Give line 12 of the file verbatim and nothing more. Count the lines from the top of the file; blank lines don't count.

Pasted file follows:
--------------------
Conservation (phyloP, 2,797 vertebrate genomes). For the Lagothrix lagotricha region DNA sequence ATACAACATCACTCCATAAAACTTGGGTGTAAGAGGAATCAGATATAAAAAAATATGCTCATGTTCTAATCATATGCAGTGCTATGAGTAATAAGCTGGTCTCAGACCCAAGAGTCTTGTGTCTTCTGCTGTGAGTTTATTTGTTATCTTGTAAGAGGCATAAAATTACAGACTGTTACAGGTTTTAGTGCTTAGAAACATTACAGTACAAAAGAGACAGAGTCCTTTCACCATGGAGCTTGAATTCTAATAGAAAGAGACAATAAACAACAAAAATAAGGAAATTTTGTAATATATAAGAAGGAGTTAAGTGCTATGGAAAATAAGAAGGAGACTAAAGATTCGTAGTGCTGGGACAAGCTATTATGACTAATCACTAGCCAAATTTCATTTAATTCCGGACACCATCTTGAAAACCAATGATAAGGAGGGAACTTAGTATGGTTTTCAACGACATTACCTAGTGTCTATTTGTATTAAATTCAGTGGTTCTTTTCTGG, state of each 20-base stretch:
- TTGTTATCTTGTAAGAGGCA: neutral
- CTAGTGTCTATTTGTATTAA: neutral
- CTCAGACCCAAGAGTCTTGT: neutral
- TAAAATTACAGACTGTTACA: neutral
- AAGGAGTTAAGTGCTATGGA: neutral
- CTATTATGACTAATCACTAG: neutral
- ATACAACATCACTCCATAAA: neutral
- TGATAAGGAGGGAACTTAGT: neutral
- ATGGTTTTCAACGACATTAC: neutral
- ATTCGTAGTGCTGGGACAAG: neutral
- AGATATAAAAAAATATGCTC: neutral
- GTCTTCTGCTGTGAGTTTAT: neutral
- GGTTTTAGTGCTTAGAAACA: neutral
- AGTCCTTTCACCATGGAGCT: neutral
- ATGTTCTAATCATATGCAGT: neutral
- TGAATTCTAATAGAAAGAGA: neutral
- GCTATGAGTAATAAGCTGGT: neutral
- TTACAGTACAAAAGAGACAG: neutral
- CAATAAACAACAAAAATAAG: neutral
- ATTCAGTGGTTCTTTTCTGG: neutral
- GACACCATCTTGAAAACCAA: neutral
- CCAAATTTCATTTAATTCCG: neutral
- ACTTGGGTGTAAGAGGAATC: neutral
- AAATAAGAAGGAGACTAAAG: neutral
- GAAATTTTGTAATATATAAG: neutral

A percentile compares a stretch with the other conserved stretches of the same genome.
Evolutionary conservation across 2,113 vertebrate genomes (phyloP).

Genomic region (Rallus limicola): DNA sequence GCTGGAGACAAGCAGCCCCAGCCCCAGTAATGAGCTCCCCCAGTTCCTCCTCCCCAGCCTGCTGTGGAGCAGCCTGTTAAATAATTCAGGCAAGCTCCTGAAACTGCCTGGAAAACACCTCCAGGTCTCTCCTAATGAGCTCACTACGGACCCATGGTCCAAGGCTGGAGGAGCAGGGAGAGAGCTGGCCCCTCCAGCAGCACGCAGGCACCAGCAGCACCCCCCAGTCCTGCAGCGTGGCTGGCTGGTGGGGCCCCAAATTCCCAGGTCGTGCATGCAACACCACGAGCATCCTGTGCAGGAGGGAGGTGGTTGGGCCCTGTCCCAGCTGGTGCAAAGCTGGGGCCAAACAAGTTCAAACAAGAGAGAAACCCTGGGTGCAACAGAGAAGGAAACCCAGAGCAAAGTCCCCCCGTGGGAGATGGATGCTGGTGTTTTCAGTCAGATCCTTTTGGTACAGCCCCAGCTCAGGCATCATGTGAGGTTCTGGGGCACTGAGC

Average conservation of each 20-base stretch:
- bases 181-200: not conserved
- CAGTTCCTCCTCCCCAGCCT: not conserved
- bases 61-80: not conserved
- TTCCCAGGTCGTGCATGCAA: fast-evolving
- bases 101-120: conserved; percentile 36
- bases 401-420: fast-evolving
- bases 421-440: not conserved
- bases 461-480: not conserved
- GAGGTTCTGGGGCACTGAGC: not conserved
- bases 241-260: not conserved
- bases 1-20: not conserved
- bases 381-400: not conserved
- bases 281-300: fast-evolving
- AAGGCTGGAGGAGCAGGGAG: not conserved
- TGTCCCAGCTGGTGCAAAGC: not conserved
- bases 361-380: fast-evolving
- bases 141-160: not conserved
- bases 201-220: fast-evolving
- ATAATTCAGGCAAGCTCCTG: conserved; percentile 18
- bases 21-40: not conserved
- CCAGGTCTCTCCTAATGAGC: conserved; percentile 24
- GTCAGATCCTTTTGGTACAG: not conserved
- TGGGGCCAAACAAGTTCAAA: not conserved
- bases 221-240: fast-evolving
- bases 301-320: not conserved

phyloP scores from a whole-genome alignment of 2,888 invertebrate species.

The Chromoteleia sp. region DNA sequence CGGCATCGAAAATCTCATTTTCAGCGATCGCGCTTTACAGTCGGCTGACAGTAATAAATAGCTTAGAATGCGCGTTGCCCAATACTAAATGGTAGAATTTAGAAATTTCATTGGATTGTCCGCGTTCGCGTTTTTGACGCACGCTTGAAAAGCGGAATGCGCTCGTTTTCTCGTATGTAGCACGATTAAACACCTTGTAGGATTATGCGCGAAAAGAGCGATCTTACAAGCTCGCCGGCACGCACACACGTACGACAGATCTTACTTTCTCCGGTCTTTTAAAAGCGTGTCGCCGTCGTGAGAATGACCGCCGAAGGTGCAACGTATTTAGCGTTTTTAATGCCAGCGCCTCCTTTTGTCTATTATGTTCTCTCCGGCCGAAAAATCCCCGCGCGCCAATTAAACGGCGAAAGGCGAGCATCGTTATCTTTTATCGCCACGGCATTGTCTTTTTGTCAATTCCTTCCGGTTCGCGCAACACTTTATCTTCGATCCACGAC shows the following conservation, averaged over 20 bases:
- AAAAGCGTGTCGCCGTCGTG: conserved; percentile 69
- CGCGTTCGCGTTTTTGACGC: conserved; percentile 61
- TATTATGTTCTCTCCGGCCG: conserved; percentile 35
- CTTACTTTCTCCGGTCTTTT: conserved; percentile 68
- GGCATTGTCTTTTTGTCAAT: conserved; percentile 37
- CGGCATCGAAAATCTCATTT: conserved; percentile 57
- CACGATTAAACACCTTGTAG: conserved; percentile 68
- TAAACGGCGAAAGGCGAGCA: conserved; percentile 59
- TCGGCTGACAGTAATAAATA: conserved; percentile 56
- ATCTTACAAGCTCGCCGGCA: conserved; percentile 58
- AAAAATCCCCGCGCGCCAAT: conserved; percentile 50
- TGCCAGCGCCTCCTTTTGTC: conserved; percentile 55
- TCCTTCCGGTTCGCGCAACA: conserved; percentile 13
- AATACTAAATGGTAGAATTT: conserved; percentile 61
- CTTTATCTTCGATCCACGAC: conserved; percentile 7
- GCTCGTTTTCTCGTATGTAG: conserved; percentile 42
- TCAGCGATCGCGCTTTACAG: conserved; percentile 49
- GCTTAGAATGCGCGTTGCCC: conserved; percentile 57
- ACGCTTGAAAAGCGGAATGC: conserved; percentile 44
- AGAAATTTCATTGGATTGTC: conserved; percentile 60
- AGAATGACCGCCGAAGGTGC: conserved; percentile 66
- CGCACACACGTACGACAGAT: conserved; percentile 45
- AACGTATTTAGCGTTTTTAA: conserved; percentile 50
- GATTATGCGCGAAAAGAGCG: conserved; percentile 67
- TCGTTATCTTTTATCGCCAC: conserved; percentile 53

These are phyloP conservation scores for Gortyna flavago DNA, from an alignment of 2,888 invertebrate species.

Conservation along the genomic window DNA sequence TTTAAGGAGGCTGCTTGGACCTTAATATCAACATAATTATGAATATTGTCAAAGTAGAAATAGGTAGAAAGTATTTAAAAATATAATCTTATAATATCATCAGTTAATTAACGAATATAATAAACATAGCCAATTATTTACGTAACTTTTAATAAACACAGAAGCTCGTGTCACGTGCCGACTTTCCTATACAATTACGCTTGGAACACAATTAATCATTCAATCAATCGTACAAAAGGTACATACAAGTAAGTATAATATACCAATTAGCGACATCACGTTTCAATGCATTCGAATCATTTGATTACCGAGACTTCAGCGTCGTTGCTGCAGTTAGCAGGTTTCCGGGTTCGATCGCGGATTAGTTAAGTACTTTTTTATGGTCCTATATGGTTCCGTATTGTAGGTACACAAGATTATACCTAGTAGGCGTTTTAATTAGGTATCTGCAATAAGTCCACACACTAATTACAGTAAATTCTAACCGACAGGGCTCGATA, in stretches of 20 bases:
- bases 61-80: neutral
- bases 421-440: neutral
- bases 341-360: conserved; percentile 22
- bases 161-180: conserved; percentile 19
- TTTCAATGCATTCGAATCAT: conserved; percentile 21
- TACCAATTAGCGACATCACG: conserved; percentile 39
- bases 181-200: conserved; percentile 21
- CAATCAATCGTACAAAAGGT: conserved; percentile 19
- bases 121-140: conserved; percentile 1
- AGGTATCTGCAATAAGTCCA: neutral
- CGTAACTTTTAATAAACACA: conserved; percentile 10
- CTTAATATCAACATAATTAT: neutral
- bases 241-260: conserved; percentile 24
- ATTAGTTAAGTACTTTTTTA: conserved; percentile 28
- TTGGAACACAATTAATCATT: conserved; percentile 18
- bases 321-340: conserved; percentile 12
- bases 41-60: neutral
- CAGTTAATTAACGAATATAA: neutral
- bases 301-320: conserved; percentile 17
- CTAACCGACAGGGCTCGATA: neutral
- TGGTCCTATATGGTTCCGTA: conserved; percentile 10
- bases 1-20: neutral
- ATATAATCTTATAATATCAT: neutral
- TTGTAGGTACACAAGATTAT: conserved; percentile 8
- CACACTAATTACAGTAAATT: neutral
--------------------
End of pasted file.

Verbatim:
- AGATATAAAAAAATATGCTC: neutral